New research from customer care automation platform Linc, in partnership with BrandGarage, addresses the overwhelming emphasis retail execs are placing on automated platforms to improve customer communication, with 87 percent of the retailers surveyed planning an increase in the use of AI to service their customers moving forward.
In 2016, 82 percent of customers stopped doing business with a company after a bad experience, according to the Internet Trends 2017 Report by Mary Meeker of Kleiner Perkins. At the same time, customer service costs are rising dramatically. As a result, retailers are increasingly turning to customer service and engagement automation technologies that leverage AI, including chat on Facebook Messenger and voice through voice assistants such as Google Home and Amazon Alexa, to unlock new revenue, reduce costs and boost customer loyalty, satisfaction and lifetime value.
If you were to look 24 months ahead, how much more do you expect to use AI?
This study, How AI Technology Will Transform Customer Engagement, explores the increased value retailers are placing on AI to alleviate points of friction and improve margins and revenue through their customer service and engagement. Key findings include:
55 percent of retailers report that their customer service costs are rising
Increased human resources are the number one factor for these swelling costs, followed by higher shipping, logistics and reverse logistics expenses. However, retailers cannot afford a slip in customer service, as over 80 percent of customers will look to other brands for a more satisfactory experience after just one bad encounter.
87 percent of retailers plan to increase their use of AI in customer service, and 44 percent will use a conversational commerce interface
While only 7.7 percent of retailers have rolled out AI as a regular part of customer service to-date, adoption is growing rapidly. 34 percent of retailers surveyed reported they have begun experimenting with customer-facing AI trials or pilots. An overwhelming majority plan to embrace AI in the next 24 months, as they seek AI-powered solutions to improve customer service and engagement.
1 in 5 retailers already believe voice will be an important channel along with chat within 2 years
Amazon’s record sales of Echo devices during Prime Day 2017 show consumer adoption is heating up rapidly. As voice-first platforms grow, 44 percent of retailers that are increasing their use of AI will do so through a conversational commerce interface such as Facebook Messenger and a voice platform like Google Home or Amazon Alexa.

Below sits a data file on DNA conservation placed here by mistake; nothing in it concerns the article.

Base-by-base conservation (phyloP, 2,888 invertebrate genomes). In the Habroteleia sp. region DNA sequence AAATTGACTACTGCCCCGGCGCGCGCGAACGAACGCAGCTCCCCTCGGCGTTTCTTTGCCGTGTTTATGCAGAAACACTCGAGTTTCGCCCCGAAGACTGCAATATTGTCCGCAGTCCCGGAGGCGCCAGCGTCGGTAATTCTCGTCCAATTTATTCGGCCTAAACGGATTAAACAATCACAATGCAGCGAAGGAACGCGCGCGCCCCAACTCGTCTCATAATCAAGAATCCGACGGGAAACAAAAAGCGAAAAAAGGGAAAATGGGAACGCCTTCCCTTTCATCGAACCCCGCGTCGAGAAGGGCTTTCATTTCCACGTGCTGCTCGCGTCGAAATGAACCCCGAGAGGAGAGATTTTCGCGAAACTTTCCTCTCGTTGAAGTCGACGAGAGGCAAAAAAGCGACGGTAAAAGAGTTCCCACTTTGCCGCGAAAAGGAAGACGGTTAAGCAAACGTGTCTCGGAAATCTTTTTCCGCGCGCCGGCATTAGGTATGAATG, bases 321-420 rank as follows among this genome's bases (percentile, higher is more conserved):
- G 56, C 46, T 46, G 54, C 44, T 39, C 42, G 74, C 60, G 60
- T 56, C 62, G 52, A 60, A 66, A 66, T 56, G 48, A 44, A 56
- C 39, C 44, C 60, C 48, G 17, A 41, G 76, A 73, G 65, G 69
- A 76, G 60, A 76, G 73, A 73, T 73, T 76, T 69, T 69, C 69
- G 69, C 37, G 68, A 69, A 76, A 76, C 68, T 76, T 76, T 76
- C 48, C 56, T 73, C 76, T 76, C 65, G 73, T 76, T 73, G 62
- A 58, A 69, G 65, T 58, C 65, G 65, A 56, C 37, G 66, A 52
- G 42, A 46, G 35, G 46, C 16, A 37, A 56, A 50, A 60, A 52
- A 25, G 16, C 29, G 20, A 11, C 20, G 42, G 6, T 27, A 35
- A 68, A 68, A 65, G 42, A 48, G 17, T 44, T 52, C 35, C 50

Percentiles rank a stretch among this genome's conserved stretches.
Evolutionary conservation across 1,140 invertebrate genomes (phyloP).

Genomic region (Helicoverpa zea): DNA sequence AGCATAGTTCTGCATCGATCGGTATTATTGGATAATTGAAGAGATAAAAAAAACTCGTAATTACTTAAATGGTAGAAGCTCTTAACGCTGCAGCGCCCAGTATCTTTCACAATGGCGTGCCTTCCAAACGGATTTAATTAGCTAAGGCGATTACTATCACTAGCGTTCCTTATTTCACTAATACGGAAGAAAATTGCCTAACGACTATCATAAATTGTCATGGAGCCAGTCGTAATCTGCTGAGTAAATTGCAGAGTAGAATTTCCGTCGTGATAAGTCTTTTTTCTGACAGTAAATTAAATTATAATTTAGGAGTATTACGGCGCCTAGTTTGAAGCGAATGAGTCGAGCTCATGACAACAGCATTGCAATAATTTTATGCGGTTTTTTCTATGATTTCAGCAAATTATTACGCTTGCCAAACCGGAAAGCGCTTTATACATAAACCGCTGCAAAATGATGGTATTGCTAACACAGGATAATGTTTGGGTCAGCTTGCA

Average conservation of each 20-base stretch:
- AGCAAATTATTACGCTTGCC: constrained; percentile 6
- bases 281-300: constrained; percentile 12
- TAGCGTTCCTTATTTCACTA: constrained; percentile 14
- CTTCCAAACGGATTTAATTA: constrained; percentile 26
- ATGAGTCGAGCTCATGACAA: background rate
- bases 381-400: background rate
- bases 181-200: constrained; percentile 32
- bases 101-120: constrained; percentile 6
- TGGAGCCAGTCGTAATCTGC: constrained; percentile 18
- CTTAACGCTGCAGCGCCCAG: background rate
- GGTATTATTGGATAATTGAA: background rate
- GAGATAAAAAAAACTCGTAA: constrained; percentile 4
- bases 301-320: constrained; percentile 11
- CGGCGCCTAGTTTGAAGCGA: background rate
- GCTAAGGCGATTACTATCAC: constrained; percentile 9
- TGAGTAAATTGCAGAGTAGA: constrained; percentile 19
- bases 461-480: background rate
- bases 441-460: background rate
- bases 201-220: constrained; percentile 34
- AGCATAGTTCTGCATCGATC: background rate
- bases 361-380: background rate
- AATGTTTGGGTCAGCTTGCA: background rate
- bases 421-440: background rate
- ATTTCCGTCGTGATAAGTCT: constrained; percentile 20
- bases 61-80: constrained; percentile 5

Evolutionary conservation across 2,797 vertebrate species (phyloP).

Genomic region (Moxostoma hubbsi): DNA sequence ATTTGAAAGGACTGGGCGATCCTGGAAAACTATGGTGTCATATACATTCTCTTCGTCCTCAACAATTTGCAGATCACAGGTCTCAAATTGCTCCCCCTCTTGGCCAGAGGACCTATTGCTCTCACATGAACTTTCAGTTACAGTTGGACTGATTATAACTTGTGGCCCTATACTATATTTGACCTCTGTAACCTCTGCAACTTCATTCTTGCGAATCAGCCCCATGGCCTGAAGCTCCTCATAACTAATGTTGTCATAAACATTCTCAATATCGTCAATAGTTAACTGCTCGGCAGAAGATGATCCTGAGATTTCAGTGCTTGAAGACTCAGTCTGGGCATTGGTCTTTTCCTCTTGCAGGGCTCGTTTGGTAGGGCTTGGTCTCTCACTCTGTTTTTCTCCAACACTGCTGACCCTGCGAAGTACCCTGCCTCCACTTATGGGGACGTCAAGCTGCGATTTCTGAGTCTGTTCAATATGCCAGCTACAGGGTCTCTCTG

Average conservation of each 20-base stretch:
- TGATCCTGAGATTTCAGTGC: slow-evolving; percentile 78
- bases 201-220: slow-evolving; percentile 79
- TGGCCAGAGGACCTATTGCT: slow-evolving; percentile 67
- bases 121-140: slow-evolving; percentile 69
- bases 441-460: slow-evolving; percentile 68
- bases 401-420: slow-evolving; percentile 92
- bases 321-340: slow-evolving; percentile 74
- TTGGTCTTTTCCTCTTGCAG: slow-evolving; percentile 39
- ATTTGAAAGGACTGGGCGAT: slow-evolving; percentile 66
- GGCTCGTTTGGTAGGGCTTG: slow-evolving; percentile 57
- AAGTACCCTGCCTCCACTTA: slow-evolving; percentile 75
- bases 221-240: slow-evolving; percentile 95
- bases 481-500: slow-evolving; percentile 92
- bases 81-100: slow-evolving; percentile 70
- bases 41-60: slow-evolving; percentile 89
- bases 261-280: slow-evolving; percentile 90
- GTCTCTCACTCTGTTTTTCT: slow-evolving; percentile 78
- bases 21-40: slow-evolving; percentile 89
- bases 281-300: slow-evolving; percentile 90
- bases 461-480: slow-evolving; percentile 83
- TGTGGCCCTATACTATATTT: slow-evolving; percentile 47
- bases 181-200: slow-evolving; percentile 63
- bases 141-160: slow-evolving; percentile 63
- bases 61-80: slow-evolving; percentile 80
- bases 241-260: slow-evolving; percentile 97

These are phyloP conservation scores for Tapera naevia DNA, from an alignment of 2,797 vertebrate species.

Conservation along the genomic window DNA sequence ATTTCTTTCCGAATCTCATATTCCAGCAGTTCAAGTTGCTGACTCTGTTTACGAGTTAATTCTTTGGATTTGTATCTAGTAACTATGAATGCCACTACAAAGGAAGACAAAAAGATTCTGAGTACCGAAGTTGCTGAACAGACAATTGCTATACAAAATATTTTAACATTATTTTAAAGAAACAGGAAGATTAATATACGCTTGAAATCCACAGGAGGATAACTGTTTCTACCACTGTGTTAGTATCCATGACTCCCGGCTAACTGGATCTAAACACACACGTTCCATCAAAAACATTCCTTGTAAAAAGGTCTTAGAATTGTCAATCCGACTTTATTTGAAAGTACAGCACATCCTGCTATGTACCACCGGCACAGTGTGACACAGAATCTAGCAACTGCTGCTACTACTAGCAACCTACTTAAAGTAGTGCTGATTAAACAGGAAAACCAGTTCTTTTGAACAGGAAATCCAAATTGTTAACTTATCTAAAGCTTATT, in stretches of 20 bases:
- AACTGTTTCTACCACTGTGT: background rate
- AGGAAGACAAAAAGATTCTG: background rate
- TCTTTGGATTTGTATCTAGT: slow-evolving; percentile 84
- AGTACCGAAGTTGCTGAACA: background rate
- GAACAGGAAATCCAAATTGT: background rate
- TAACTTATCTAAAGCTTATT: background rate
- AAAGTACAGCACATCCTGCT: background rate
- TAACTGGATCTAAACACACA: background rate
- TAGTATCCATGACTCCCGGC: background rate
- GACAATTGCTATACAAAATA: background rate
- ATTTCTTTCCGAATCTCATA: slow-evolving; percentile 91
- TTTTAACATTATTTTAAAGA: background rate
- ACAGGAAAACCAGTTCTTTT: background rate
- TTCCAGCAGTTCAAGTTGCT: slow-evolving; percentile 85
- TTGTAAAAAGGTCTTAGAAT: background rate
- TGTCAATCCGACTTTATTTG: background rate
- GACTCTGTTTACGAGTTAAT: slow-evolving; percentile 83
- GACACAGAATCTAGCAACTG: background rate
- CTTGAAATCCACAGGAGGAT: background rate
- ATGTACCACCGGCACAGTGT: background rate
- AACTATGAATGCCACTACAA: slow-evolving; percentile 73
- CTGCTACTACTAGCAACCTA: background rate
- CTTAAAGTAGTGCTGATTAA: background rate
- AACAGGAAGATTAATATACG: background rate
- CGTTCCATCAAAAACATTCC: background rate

What benefits do you expect to gain from implementing AI-powered conversational interfaces like messaging platforms or voice assistants (e.g., Facebook Messenger, Amazon Alexa)?
Retailers’ use of AI will extend beyond routine customer service requests
Rapidly rising customer expectations mean that a wide range of questions need to be answered quickly across various channels of engagement. To answer these questions, 68 percent of retailers plan to use AI to route customer service requests, 52 percent will use AI to help track packages, 43.5 percent will use AI for product suggestions and 42 percent want AI to handle returns and exchanges in the next 2 years. The role of AI will not be limited to post-sale service, either. AI will also be used to answer pre-purchase questions (39 percent) and for marketing (38 percent).
“The data provided by this survey is a clear indicator that the time is now for retailers to take action,” said Luke Starbuck, VP of marketing at Linc, in a news release. “Sitting back and waiting to see what others do is not a defensible strategy and will not yield favorable results. Retailers need to act quickly to adopt AI technologies that will help them win and retain customers.”
The 12-question online survey conducted by Brand Garage polled 104 senior level marketing and ecommerce executives from leading retail brands. Respondents represent the majority of retailer categories: 36.5 percent are retailers selling multiple brands; 22.4 percent are direct to consumer brands and wholesalers; and 25.9 percent are retailers that sell their own products and brand. Of the 104 participants, 4 were selected for follow-up phone interviews that deeply examined the impact of AI on their individual business structures.
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